A story being reported in the New York Post states that NBC has refused to air the commercial message PETA wanted to run during the Super Bowl, which extolled the sexual benefits of a meat-free diet, because the television spot included scantily-clad females being “too intimate” with various vegetables and fruits. Quite apart from the obvious First Amendment issues raised by this story (exactly what is protected speech, and at what point should legislated morality take priority?), I was immediately struck by two other burning questions: Who, exactly is this ad targeting, and why on Earth would anyone convert to a vegetarian lifestyle because of a television spot featuring (presumably) comely women and produce?

One assumes that ads featuring scantily-clad women are aimed primarily at men (and a specific group of women), and that these people would be the targets of this particular appeal. I can’t speak for the women, of course, but for the most part, the primary concern that (heterosexual) men have on viewing a woman in revealing costume is not whether she eats meat. I supposed it is possible that a very small number of viewers might actually be attracted to a woman based on her eating habits, but I can’t imagine that element of our society is large enough to justify the cost of a Super Bowl ad. As to the content of the spot, we all know that sex sells, but it seems far-fetched to expect anyone to accept the premise that “if you stop eating meat, women like these will want to sleep with you,” which is the presumptive message in this case. It actually seems more likely that some of the flashy cars and/or personal grooming products that are advertised in this fashion would improve your chances more than a dietary change – and none of those claims seems particularly likely…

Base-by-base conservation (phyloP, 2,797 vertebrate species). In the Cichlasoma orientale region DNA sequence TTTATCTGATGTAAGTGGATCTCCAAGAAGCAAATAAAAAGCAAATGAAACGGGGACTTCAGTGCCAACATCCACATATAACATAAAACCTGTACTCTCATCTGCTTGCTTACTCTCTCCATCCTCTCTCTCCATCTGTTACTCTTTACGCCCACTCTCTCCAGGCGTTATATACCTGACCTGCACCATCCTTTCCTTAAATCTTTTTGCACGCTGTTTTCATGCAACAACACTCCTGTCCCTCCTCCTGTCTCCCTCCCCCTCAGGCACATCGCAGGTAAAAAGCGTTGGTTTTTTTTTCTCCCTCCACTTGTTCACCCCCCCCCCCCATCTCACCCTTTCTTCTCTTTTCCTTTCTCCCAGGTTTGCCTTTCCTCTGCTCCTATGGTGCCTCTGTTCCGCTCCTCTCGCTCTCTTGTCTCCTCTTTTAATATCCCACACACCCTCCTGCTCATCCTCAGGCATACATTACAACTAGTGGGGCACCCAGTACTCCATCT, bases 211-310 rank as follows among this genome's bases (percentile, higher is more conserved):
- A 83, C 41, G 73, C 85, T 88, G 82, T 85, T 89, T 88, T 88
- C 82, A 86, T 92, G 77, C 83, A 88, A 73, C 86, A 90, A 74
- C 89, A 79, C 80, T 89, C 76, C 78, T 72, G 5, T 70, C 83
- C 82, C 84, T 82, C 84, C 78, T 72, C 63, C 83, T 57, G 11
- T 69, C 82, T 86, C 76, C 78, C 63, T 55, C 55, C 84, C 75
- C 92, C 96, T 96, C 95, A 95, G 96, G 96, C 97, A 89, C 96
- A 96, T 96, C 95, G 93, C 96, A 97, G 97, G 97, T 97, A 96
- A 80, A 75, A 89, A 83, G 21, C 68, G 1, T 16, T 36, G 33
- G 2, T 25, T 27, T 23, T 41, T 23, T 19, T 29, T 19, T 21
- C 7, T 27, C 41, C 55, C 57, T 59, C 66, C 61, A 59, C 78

Which leaves only a few other possible explanations. One is that PETA has been using this same marketing approach on-line for several years now, presumably with some measure of success, and they believe that expanding their audience in this fashion will pay off. Unless they can specifically identify increases in membership (or at least in vegetarian lifestyles) as being associated with this form of advertising, however, it still seems like a waste of money and time…

A much more likely explanation is that PETA was hoping for precisely the chain of events which has actually happened: that their television spot would be rejected by the network censors, the story would be picked up by news agencies all over the Internet, and their message would be viewed by millions of people – and best of all, that they would never have to shell out the huge cost of a Super Bowl ad. If so, then we must conclude that the PETA people are much smarter than we had previously believed…